The Anglican Communion is the Church of England and its daughter churches in other parts of the world. It is divided into 38 provinces.

Most provinces cover one country, but there are exceptions. In England there are two, Canterbury and York. Some provinces, like Central Africa, cover more than one country. Anglicanism has always had a geographical base: under Henry VIII it was simply the continuing Catholic church in England. Provinces are divided into dioceses. Each diocese has one or more bishops. Dioceses are divided into local parishes.

Historically there are three main contributors to Anglican theology, one Catholic, one Reformed and one distinctively Anglican. This means the term 'Anglican theology' can, confusingly, mean one of two things: either what, in practice, Anglican churches have done and taught, or alternatively the distinctively Anglican theological tradition, often called 'classic Anglicanism'.

In the current debates different people emphasise different elements. The Catholic tradition sees the Church of England as a historic continuation of the Christian church in England. King Henry VIII did not change it from Catholic to Protestant; he merely made himself, instead of the Pope, the head of it. Its Catholicism is expressed in the continuity with the medieval Catholic church in England: for example, unlike most Protestants it never abolished bishops. Its Catholicism was later expressed during the Stuart era in the Laudian and High Church tradition, and from the middle of the nineteenth century by the Oxford Movement.

The Reformed tradition emphasises the Protestant element, as established in the sixteenth century in the reigns of Edward VI and Elizabeth I and largely continued under James I. The main influence was Calvinist, with a heavy emphasis on the Bible.  Many were Puritans who expected society to be governed according to biblical principles. The evangelical movement of the eighteenth and nineteenth centuries drew on Reformation Protestantism, but innovated in many ways.

Classic Anglicanism appeals to the writings of Richard Hooker, who responded to the Reformation debates by reaffirming the role of reason. Hooker is best known for his balance of authorities: scripture, reason and tradition. Others add experience to the list. The key insight is that no single authority is an infallible source of truth; in our searching, and in our decision-making, we have a range of authorities and need to balance them against each other. (More on Hooker's views and the role of scripture, tradition and reason in Anglicanism).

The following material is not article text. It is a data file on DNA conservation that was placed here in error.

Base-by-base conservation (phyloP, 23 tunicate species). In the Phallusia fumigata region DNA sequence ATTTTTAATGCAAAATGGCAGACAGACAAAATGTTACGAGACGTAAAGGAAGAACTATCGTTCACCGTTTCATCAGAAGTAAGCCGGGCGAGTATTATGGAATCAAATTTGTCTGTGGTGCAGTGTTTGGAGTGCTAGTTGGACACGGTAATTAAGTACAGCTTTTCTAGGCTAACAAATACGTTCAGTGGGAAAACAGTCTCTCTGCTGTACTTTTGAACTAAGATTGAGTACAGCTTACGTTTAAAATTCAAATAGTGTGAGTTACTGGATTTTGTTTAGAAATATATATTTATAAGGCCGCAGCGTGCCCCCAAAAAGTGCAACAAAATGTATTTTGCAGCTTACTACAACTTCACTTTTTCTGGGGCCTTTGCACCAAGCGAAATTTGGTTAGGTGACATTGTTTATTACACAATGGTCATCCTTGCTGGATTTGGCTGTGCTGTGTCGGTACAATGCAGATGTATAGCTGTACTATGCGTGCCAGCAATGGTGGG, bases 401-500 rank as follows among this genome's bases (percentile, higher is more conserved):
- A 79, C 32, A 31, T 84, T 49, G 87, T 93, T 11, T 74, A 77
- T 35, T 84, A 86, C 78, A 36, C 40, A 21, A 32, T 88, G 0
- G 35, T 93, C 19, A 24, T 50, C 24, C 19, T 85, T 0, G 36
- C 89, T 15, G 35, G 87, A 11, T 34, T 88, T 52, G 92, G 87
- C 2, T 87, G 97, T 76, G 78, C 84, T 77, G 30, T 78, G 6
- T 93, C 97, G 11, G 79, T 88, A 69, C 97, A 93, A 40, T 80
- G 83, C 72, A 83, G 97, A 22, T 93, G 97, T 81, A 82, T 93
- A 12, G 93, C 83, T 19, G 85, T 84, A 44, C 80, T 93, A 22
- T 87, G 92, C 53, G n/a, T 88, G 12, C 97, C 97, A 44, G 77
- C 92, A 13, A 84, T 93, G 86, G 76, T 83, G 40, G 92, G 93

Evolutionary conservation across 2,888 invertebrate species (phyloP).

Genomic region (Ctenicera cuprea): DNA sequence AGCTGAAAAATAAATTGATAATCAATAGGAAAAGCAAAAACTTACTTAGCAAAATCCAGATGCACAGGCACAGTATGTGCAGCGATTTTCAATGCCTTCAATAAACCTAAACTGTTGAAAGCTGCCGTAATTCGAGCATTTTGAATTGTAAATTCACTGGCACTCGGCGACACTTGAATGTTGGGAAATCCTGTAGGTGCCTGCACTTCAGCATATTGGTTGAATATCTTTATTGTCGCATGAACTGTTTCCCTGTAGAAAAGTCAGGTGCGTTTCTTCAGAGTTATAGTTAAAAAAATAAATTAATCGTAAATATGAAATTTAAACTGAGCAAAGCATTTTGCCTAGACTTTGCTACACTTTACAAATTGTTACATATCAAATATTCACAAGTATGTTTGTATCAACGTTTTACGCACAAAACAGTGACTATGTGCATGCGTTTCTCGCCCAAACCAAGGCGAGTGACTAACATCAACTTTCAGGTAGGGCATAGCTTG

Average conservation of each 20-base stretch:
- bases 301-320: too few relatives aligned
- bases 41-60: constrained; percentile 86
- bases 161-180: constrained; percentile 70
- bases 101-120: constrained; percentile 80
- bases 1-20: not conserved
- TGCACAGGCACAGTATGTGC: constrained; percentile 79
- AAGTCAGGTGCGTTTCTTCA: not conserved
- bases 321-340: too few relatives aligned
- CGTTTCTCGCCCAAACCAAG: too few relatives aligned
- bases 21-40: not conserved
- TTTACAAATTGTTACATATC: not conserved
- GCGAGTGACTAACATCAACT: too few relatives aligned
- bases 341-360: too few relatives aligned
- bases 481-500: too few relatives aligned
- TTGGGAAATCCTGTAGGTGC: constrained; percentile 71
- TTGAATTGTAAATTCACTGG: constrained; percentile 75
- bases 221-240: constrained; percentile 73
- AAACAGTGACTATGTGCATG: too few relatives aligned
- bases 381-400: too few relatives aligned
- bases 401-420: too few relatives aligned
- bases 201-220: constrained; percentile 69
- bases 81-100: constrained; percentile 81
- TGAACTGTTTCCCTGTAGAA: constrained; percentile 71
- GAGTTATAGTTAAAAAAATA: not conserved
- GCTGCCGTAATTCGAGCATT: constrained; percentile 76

This is partly for historical reasons. Anglicanism stems from the Church of England, its mother church. Whereas some Christian traditions, like Lutheranism and Calvinism, defined themselves from the start by what they believed, the Church of England has traditionally aimed to express the faith of the people living in England. It has never been entirely successful, but through having this aim it has permitted a wide range of beliefs to coexist.

Within this tradition, the way to resolve a disagreement is to allow the different opinions to be openly expressed and defended for as long as it takes to reach agreement. In this way the various parties can challenge each other and learn from each other, debating the issues until consensus is reached. The corollary is that differences of opinion are normal. We do not expect always to agree with fellow-Anglicans, but we do expect to respect each other's views.

It is this approach which has enabled Anglicans to stay united through controversies; because diversity of opinion is accepted as normal, it does not pose a threat. It is no accident that while the English church was committed to this open method of searching for truth, it also led the world in science.

These three traditions - Catholic, Reformed and 'classic Anglican', have often been complementary. When neither scripture nor reason nor tradition is exalted to infallible status as the only authority, each has its proper place. Thus Geoffrey Fisher, Archbishop of Canterbury in the middle of the twentieth century, said: 'We have no doctrine of our own - we only possess the Catholic doctrine of the Catholic Church enshrined in the Catholic creeds, and those creeds we hold without addition or diminution'.[1] Michael Ramsey, his successor, agreed:

The Anglican will not suppose that he has a system or a Confession that can be defined and commended side by side with those of others; indeed, the use of the word 'Anglicanism' can be very misleading. Rather will he claim that his tasks look beyond 'isms' to the Gospel of God and to the Catholic Church.[2]